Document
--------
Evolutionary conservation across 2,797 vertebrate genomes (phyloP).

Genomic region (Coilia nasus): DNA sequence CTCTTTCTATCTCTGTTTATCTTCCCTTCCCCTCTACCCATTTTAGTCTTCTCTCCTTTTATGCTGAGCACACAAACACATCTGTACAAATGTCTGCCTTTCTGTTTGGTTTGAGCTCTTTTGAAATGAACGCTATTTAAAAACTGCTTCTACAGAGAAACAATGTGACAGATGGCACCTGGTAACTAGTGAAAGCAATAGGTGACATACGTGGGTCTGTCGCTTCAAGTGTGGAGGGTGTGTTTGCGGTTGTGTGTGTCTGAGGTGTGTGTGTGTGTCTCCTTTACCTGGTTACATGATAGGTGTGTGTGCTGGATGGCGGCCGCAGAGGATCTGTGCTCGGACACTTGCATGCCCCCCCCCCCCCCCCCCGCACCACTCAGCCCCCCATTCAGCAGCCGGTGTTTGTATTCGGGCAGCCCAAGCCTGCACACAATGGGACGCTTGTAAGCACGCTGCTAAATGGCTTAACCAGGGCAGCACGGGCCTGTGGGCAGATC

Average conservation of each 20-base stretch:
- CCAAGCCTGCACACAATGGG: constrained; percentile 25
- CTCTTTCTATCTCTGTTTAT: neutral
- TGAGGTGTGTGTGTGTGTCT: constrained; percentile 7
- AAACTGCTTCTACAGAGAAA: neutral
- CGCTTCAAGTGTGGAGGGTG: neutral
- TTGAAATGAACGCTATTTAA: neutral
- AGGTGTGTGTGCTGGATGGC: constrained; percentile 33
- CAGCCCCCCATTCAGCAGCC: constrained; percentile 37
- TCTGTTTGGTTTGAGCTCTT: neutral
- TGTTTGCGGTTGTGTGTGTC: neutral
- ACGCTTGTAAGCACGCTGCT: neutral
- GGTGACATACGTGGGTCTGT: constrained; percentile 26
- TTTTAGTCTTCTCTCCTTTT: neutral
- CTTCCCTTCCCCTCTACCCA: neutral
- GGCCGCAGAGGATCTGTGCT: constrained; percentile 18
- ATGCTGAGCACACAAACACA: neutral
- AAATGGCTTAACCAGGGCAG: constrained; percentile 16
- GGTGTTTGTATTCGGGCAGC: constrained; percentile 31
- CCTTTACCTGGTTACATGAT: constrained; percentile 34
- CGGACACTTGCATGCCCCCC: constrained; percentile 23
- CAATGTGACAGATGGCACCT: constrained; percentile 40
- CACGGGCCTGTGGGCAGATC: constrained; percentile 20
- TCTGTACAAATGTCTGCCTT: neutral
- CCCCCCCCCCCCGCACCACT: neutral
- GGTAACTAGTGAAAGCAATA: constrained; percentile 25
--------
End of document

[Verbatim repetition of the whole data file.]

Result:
Evolutionary conservation across 2,797 vertebrate genomes (phyloP).

Genomic region (Coilia nasus): DNA sequence CTCTTTCTATCTCTGTTTATCTTCCCTTCCCCTCTACCCATTTTAGTCTTCTCTCCTTTTATGCTGAGCACACAAACACATCTGTACAAATGTCTGCCTTTCTGTTTGGTTTGAGCTCTTTTGAAATGAACGCTATTTAAAAACTGCTTCTACAGAGAAACAATGTGACAGATGGCACCTGGTAACTAGTGAAAGCAATAGGTGACATACGTGGGTCTGTCGCTTCAAGTGTGGAGGGTGTGTTTGCGGTTGTGTGTGTCTGAGGTGTGTGTGTGTGTCTCCTTTACCTGGTTACATGATAGGTGTGTGTGCTGGATGGCGGCCGCAGAGGATCTGTGCTCGGACACTTGCATGCCCCCCCCCCCCCCCCCCGCACCACTCAGCCCCCCATTCAGCAGCCGGTGTTTGTATTCGGGCAGCCCAAGCCTGCACACAATGGGACGCTTGTAAGCACGCTGCTAAATGGCTTAACCAGGGCAGCACGGGCCTGTGGGCAGATC

Average conservation of each 20-base stretch:
- CCAAGCCTGCACACAATGGG: constrained; percentile 25
- CTCTTTCTATCTCTGTTTAT: neutral
- TGAGGTGTGTGTGTGTGTCT: constrained; percentile 7
- AAACTGCTTCTACAGAGAAA: neutral
- CGCTTCAAGTGTGGAGGGTG: neutral
- TTGAAATGAACGCTATTTAA: neutral
- AGGTGTGTGTGCTGGATGGC: constrained; percentile 33
- CAGCCCCCCATTCAGCAGCC: constrained; percentile 37
- TCTGTTTGGTTTGAGCTCTT: neutral
- TGTTTGCGGTTGTGTGTGTC: neutral
- ACGCTTGTAAGCACGCTGCT: neutral
- GGTGACATACGTGGGTCTGT: constrained; percentile 26
- TTTTAGTCTTCTCTCCTTTT: neutral
- CTTCCCTTCCCCTCTACCCA: neutral
- GGCCGCAGAGGATCTGTGCT: constrained; percentile 18
- ATGCTGAGCACACAAACACA: neutral
- AAATGGCTTAACCAGGGCAG: constrained; percentile 16
- GGTGTTTGTATTCGGGCAGC: constrained; percentile 31
- CCTTTACCTGGTTACATGAT: constrained; percentile 34
- CGGACACTTGCATGCCCCCC: constrained; percentile 23
- CAATGTGACAGATGGCACCT: constrained; percentile 40
- CACGGGCCTGTGGGCAGATC: constrained; percentile 20
- TCTGTACAAATGTCTGCCTT: neutral
- CCCCCCCCCCCCGCACCACT: neutral
- GGTAACTAGTGAAAGCAATA: constrained; percentile 25